The latest image transmitted by the Mars Reconnaissance Orbiter showed what appears to be ice damage to the lander's solar panels.
The good news; it exceeded its planned lifetime and while it did some interesting, but not revolutionary, things like examining underground water ice detected by Odyssey but it found one big surprise - the discovery of perchlorate, an oxidizing chemical on Earth that is food for some microbes and potentially toxic for others.
The Phoenix Mars lander taken from Martian orbit in 2008 and 2010. The 2008 lander image shows two relatively blue spots on either side corresponding to the spacecraft's clean circular solar panels. In the 2010 image scientists see a dark shadow that could be the lander body and eastern solar panel, but no shadow from the western solar panel. Image credit: NASA/JPL-Caltech/University of Arizona
"We found that the soil above the ice can act like a sponge, with perchlorate scavenging water from the atmosphere and holding on to it," said Peter Smith, Phoenix principal investigator at the University of Arizona in Tucson. "You can have a thin film layer of water capable of being a habitable environment. A micro-world at the scale of grains of soil -- that's where the action is."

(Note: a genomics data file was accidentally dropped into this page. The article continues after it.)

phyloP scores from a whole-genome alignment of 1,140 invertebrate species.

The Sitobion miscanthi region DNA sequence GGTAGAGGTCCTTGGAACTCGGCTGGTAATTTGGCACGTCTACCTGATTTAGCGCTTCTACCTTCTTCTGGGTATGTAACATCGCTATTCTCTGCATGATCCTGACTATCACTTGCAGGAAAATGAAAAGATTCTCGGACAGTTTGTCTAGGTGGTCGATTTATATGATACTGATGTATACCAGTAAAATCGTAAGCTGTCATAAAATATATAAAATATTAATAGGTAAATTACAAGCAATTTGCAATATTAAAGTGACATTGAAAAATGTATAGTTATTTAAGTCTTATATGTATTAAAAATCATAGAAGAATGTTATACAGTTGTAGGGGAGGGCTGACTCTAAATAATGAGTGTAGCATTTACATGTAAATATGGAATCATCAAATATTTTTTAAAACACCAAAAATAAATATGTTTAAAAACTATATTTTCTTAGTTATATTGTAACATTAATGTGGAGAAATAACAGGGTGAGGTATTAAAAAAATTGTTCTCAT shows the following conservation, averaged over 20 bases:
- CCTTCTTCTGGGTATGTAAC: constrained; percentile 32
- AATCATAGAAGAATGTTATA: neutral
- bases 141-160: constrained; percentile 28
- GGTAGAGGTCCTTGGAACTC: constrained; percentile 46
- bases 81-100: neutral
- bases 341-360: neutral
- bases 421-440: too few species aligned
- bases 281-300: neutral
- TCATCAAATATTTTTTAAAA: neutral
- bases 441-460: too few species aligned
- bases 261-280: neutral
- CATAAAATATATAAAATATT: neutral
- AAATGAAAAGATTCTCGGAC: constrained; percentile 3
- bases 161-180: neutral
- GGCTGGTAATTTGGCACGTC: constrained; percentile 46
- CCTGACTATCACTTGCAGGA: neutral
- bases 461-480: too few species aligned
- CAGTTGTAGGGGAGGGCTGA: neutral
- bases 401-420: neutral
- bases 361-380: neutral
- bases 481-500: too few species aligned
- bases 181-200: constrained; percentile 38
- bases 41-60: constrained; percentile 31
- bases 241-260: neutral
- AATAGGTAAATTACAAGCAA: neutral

Action enough that scientists continue to speculate about the implications of perchlorate's antifreeze properties and possible use as an energy source by microbes.
Phoenix landed on May 25, 2008 and completed its three-month planned mission and survived two months longer, into the winter - harsh conditions it was not expected to survive.
The shadows in the image above show the damage that must have occured when the weight of a carbon-dioxide ice buildup likely bent and then broke the lander's solar panels - hundreds of pounds of ice probably coated the lander in mid-winter, said Phoenix team member Michael Mellon of the University of Colorado in Boulder.
The Mars Phoenix Lander in better days. The Mars Phoenix Lander's solar panels is a composite of multiple exposures taken by the spacecraft's Surface Stereo Imager camera. Image credit: NASA/JPL-Caltech/University Arizona/Texas A&M University
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